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Rapid Tests Continue Push Into Sepsis Market in 2023 as Competition Heats Up


NEW YORK – 2023 saw the continued development of new technologies for diagnosing sepsis with the goal of improving treatment of the often deadly condition.

Diagnostic industry startups and stalwarts alike made strides in 2023 on the development or launch of tests that would introduce new methods to aid diagnosis of sepsis, which is typically identified through symptomatic evaluation and blood tests for markers of infection, as well as identification of the type of organism responsible for the infection.

While firms have been working for several years to improve tests for diagnosing and detecting sepsis, current methods for determining whether an individual has sepsis largely remain a slow process, putting patients at risk. According to the US Centers for Disease Control and Prevention, at least 1.7 million adults in the US is affected by sepsis, which is linked to about one in three deaths in US hospitals.

Newer methods aim to bypass the need to culture patient samples, shortening the time to result, improve accuracy, better determine whether an infection is bacterial or viral in nature, and help determine how a patient may respond to specific treatments.

For example, Inflammatix said in late 2023 that it was preparing to launch in 2024 a 30-minute blood-based test that could help emergency room physicians during triage of patients with suspected sepsis and other acute infections. The test can help healthcare providers differentiate between bacterial and viral infections as well as generate risk scores for the likelihood a patient will develop in coming days severe disease that will require interventions such as mechanical ventilation or renal replacement therapy.

The Stanford University spinout said in November that the US Food and Drug Administration had granted breakthrough device designation for the TriVerity Acute Infection and Sepsis Test System, which the company intends to launch in the fourth quarter of 2024.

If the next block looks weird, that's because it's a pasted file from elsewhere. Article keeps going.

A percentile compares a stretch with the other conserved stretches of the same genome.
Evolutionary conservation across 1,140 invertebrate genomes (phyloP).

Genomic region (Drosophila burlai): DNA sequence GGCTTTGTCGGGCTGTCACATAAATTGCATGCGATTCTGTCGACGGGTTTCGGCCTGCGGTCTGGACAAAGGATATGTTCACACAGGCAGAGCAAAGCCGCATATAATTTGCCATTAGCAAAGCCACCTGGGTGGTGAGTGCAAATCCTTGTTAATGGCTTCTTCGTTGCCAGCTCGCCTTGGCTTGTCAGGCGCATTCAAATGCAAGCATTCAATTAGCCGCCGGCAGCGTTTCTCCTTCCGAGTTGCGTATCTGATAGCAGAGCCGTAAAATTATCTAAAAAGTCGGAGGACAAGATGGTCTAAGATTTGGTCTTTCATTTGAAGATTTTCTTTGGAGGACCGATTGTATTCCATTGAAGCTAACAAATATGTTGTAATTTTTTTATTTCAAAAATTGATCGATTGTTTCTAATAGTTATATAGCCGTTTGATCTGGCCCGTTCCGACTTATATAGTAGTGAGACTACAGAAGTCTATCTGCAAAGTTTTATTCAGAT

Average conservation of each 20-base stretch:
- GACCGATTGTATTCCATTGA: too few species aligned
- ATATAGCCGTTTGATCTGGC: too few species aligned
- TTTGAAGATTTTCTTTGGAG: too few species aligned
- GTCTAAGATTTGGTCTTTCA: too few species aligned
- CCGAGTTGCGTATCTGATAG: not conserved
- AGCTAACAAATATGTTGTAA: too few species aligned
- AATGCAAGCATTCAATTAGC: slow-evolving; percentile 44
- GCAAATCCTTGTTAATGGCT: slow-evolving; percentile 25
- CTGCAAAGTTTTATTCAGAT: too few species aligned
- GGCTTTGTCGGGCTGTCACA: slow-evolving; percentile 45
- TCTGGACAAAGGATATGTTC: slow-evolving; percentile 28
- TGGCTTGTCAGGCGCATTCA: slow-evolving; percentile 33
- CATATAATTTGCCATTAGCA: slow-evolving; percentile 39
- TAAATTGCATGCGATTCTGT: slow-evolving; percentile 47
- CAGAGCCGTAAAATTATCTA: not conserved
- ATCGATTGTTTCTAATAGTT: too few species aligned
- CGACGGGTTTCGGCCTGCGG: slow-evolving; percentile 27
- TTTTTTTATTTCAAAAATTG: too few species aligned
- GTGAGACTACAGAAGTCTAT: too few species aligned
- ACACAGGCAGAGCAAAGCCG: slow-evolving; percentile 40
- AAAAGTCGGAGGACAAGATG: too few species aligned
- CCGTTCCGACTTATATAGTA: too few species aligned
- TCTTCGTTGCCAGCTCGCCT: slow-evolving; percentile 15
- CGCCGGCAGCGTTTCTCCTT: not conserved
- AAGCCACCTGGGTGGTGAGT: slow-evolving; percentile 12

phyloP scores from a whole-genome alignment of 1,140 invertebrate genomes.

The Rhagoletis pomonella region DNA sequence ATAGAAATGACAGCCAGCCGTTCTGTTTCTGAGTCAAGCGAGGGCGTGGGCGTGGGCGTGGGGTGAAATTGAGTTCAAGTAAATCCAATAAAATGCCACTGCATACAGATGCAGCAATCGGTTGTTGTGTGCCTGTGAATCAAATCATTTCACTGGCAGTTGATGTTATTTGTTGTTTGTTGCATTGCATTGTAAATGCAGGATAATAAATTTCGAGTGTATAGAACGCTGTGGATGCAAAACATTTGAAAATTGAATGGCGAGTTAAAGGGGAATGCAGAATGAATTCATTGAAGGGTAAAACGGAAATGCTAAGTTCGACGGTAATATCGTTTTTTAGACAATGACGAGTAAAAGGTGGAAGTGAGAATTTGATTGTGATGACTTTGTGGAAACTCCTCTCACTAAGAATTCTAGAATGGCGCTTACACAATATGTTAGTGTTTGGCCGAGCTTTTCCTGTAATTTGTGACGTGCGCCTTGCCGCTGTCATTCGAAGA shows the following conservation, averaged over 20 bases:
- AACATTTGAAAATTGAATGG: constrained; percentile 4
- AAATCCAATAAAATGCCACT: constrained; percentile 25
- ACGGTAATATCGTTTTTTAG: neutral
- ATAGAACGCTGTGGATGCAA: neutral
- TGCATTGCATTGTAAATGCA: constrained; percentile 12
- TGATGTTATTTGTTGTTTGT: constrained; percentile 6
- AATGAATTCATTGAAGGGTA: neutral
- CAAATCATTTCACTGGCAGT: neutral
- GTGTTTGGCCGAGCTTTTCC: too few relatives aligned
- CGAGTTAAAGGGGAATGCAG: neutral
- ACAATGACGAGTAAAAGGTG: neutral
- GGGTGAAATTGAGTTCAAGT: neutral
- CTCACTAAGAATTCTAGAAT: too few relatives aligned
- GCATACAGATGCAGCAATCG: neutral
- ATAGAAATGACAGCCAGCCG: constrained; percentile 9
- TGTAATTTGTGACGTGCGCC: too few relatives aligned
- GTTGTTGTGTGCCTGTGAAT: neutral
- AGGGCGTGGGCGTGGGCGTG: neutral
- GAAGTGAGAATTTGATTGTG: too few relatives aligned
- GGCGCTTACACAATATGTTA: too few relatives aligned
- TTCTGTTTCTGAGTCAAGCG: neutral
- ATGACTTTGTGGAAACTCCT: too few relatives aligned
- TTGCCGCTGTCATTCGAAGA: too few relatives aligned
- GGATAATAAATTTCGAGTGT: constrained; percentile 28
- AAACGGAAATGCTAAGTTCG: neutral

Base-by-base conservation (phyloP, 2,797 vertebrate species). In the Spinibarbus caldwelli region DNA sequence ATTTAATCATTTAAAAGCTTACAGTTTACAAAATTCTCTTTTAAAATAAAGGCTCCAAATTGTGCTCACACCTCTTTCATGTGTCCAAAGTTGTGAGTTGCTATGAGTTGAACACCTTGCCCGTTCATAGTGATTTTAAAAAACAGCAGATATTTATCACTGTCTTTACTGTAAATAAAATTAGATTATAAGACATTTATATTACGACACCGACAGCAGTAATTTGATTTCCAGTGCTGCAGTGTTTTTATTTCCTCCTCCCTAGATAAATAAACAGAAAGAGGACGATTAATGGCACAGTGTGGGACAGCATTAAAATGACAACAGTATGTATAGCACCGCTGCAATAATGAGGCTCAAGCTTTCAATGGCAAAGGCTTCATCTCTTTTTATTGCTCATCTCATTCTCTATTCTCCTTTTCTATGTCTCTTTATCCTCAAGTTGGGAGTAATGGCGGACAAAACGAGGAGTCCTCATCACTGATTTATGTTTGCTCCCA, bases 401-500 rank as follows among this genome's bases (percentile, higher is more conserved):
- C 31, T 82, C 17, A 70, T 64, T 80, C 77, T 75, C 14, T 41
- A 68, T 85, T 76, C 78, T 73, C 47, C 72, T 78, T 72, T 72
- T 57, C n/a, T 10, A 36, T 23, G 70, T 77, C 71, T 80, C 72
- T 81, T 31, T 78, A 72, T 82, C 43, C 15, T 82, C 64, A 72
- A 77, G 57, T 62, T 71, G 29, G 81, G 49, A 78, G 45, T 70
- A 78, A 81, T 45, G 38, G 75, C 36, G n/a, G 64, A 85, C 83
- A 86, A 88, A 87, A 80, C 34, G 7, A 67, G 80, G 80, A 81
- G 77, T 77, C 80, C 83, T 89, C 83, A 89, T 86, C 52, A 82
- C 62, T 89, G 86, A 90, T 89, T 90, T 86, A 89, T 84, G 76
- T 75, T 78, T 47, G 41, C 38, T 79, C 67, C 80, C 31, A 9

Inflammatix Cofounder and CEO Tim Sweeney said this fall that the TriVerity test is used to generate scores on the likelihood that a patient has a bacterial infection, a viral infection, and a severe illness that will require interventions. It involves mRNA extraction and isothermal amplification on a disposable test cartridge and determines gene expression using quantitative real-time RT-LAMP on Inflammatix's Myrna instrument.

Early in the year, Immunexpress began US commercialization of its FDA-cleared qPCR-based SeptiCyte Rapid assay, which provides near-patient results within one hour. The test is used to differentiate the expression of two genes, phospholipase A2 group VII platelet activating factor (PLA2G7) and placental-specific 8 (PLAC8) and indicate whether the inflammatory response is characteristic of sepsis compared to a general systemic inflammatory response.

Immunexpress CEO Rollie Carlson said at the time that the test is meant primarily to generate risk scores to indicate the likelihood of sepsis among people arriving in an ICU. Clinicians, he added, have been the most interested in using it to assess post-operative patients.

That test has been available in Europe since 2020 and was cleared by the FDA in 2021, and company officials said US commercialization was delayed by the need to scale up manufacturing and the difficulties in accessing hospitals and customers during the COVID-19 Omicron surge.

Saluggia, Italy-based Diasorin also secured in the spring CE marking for a biomarker-based chemiluminescent immunoassay that is designed to stratify patients by disease severity and the risk of unfavorable outcomes. The firm plans to launch the Liaison BRAHMS MR-proADM assay in the US in the second half of 2024 to aid diagnosis of severe conditions including sepsis, septic shock, kidney diseases, and lower respiratory and urinary tract infections.

The FDA more recently granted 510(k) clearance for Ad Astra Diagnostics' rapid point-of-care hematology analyzer instrument that can help identify when infections develop into sepsis, among other applications. The Morrisville, North Carolina-based firm's QScout RLD (rapid leukocyte differential) instrument is used in part to measure immature granulocyte levels, whose changes may be an early marker of sepsis.

Ad Astra officials said the results can help healthcare providers identify sepsis up to 24 hours earlier than measuring lactate and procalcitonin.

Another firm, Cytovale, boasts a test that can provide results in about the time it takes to order a coffee at Starbucks. This summer it launched its FDA 510(k)-cleared IntelliSep prognostic blood test, which is used to stratify patients by sepsis risk, with results in 10 minutes. The firm's testing system measures immune cell activity associated with the dysregulated host response to sepsis by using high-speed imaging and machine learning to assess the mechanical properties of individual cells.